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    (Original post by michmic)
    Enothermic has positive sign.

    Describe and explain the effect of
    i) an increase in pressure on the rate of reaction.
    ii) an increase in pressure on the equilibrium yield of the reaction.
    iii.)an increase in temperature on the equilibrium yield of the reaction.


    Can someone explain to me I'm so confused
    ROR = Rate of Reaction

    i) Pressure increases the ROR as it increases the concentration
    Hence, More frequent collisions

    ii) As the pressure increases, the equilibrium will shift to the side with more gas molecules

    iii) As the temperature increases, the equilibrium will shift to the endothermic side.
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    (Original post by tigerz)
    Found it Its Jan 12 one sec I'll post it

    Moleh of NaOH=  \frac{26.4}{1000}*0.05=0.00132 Moles= concentration*volume, make sure you convert to dm3 by dividing by 1000

    for part 2 divide by 2 as the ratio

    finally divide your moles by the volume for the concentration
    Ahhh no I was talking about part v), I don't get the calculation

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    So what is the difference between increase on rate and on yield if it is endothermic reaction?
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    (Original post by michmic)
    So what is the difference between increase on rate and on yield if it is endothermic reaction?
    Increasing pressure increases the rate of reaction, regardless whether it's an endo/exothermic reaction.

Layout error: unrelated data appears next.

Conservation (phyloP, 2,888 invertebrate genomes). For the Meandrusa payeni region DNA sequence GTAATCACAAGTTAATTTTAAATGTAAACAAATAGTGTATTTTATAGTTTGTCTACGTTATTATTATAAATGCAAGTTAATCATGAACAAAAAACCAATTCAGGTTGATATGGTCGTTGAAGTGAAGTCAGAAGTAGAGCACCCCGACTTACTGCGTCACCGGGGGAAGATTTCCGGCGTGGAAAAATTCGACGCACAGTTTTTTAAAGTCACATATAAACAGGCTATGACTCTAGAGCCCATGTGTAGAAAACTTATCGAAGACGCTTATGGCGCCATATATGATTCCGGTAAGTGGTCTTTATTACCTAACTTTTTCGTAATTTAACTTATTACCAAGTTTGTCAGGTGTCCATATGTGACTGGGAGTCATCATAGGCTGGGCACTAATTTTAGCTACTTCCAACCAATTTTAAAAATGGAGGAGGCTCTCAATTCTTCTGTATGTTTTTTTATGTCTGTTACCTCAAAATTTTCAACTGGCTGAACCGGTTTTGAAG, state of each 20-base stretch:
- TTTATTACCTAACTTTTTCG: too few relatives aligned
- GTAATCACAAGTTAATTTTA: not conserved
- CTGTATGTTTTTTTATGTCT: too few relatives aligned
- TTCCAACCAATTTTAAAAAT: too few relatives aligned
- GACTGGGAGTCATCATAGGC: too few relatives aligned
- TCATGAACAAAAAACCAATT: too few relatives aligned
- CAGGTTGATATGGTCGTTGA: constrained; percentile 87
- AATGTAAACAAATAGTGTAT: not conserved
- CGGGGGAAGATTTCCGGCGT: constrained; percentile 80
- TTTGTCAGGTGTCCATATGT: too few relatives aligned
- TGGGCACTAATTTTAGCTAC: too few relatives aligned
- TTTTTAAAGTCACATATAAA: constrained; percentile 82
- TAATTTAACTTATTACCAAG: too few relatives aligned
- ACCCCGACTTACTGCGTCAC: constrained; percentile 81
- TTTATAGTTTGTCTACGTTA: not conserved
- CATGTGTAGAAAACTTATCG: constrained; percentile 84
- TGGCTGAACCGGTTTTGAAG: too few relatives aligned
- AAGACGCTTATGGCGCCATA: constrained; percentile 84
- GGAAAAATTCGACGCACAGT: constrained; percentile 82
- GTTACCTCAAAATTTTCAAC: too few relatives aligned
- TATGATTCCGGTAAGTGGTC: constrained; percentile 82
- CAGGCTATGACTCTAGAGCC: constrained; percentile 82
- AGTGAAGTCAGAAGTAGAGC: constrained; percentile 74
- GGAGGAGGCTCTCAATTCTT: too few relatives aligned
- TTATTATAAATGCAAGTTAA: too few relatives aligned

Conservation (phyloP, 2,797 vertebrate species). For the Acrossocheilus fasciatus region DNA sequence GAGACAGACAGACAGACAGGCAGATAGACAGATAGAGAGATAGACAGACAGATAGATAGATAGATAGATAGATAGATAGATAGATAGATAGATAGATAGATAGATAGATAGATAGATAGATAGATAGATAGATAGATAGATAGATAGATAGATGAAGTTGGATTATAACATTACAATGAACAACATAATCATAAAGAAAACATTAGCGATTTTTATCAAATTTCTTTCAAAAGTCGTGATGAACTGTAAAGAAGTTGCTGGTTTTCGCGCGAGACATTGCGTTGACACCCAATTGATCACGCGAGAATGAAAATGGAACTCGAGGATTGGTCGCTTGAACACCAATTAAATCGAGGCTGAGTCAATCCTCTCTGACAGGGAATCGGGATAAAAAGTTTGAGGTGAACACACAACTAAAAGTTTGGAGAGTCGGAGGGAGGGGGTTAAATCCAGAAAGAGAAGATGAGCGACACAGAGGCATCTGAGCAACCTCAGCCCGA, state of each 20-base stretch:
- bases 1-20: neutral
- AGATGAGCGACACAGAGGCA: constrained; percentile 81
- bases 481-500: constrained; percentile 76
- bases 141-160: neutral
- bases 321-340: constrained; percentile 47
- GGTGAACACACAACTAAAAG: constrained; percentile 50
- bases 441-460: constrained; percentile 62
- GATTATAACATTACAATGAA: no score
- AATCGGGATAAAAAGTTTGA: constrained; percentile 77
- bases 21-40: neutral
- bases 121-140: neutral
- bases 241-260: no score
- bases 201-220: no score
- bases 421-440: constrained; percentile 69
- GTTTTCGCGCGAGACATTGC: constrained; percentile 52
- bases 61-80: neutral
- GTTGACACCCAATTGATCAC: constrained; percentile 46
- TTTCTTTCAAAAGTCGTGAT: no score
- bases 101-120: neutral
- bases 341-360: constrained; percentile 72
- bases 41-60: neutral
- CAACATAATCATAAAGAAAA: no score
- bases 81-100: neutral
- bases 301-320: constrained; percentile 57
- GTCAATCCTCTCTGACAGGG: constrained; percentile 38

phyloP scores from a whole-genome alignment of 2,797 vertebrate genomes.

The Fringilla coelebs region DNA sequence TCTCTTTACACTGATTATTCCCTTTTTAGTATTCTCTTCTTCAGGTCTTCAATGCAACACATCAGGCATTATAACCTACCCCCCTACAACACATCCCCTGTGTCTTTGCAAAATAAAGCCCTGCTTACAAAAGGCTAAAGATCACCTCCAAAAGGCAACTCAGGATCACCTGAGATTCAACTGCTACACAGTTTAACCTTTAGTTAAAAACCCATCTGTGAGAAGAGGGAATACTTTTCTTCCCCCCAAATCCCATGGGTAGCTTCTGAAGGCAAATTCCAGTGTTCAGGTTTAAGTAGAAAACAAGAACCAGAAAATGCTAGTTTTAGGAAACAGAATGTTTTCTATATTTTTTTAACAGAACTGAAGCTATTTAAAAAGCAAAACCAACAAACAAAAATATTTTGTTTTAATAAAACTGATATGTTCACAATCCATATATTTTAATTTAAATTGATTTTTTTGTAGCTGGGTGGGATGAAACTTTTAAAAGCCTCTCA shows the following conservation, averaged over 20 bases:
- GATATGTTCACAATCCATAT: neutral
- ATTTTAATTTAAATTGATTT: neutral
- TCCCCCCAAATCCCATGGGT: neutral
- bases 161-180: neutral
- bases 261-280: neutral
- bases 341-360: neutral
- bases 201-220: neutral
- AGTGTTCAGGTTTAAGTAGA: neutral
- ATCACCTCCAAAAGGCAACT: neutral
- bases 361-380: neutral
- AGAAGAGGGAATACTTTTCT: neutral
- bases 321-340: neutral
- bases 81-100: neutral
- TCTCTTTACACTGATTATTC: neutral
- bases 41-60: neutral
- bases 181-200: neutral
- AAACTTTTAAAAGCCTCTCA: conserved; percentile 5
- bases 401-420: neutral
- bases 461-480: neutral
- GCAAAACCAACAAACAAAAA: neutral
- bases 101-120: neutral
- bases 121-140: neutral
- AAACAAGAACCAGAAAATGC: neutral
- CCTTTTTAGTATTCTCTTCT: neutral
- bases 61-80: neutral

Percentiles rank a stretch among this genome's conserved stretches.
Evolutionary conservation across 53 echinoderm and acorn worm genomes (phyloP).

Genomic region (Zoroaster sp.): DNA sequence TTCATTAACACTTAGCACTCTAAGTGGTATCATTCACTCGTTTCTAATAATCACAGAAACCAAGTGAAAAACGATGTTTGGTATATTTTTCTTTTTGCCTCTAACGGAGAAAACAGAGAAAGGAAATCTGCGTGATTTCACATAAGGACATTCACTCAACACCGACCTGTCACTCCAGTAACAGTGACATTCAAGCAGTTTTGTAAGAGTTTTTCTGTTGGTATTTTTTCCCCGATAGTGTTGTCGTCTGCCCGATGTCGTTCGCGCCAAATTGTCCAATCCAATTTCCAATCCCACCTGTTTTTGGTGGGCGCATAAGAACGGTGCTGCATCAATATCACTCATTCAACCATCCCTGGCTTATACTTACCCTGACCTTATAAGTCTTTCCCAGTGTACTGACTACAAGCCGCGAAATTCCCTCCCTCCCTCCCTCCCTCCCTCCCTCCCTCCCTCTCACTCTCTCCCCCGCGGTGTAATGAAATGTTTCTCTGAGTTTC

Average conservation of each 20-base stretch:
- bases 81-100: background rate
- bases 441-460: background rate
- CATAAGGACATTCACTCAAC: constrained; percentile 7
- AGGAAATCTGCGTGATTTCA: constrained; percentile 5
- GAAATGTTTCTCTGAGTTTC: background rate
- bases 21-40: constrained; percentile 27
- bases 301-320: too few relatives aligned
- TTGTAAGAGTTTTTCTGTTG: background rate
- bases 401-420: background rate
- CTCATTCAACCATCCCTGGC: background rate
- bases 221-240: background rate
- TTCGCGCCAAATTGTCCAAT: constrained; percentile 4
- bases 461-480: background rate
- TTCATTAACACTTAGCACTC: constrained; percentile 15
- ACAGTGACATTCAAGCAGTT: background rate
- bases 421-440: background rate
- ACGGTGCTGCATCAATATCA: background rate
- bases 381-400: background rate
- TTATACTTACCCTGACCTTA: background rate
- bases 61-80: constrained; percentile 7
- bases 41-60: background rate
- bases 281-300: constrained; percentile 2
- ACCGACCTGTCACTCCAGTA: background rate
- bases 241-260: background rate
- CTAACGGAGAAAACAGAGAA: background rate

Increasing the pressure will shift the position of equilibrium to the side with fewer gas molecules. If there's less on the left hand side, then the yield of reactants increase whilst the yield of products decrease. If there's less on the right hand side, the yield of products increases, whilst the yield of reactants decrease.

    Pressure isn't related to endo/exo, only temperature is

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    (Original post by michmic)
    So what is the difference between increase on rate and on yield if it is endothermic reaction?
    The endothermic reaction doesn't affect it, but the rate is how fast the equilibrium is achieved, and the yield is how much of the final product you get
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    Does anyone have Jan13 pastpaper??
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    (Original post by CoolRunner)
    ROR = Rate of Reaction

    i) Pressure increases the ROR as it increases the concentration
    Hence, More frequent collisions

    ii) As the pressure increases, the equilibrium will shift to the side with more gas molecules

    iii) As the temperature increases, the equilibrium will shift to the endothermic side.
    Your wrong, in ii), it shifts to the side with less gas molecules
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    (Original post by shahida07)
    Your wrong, in ii), it shifts to the side with less gas molecules
    Thanks for correcting me. I'm really tired atm :L
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    (Original post by CoolRunner)
    Thanks for correcting me. I'm really tired atm :L
    Haha, no worries
    think we all are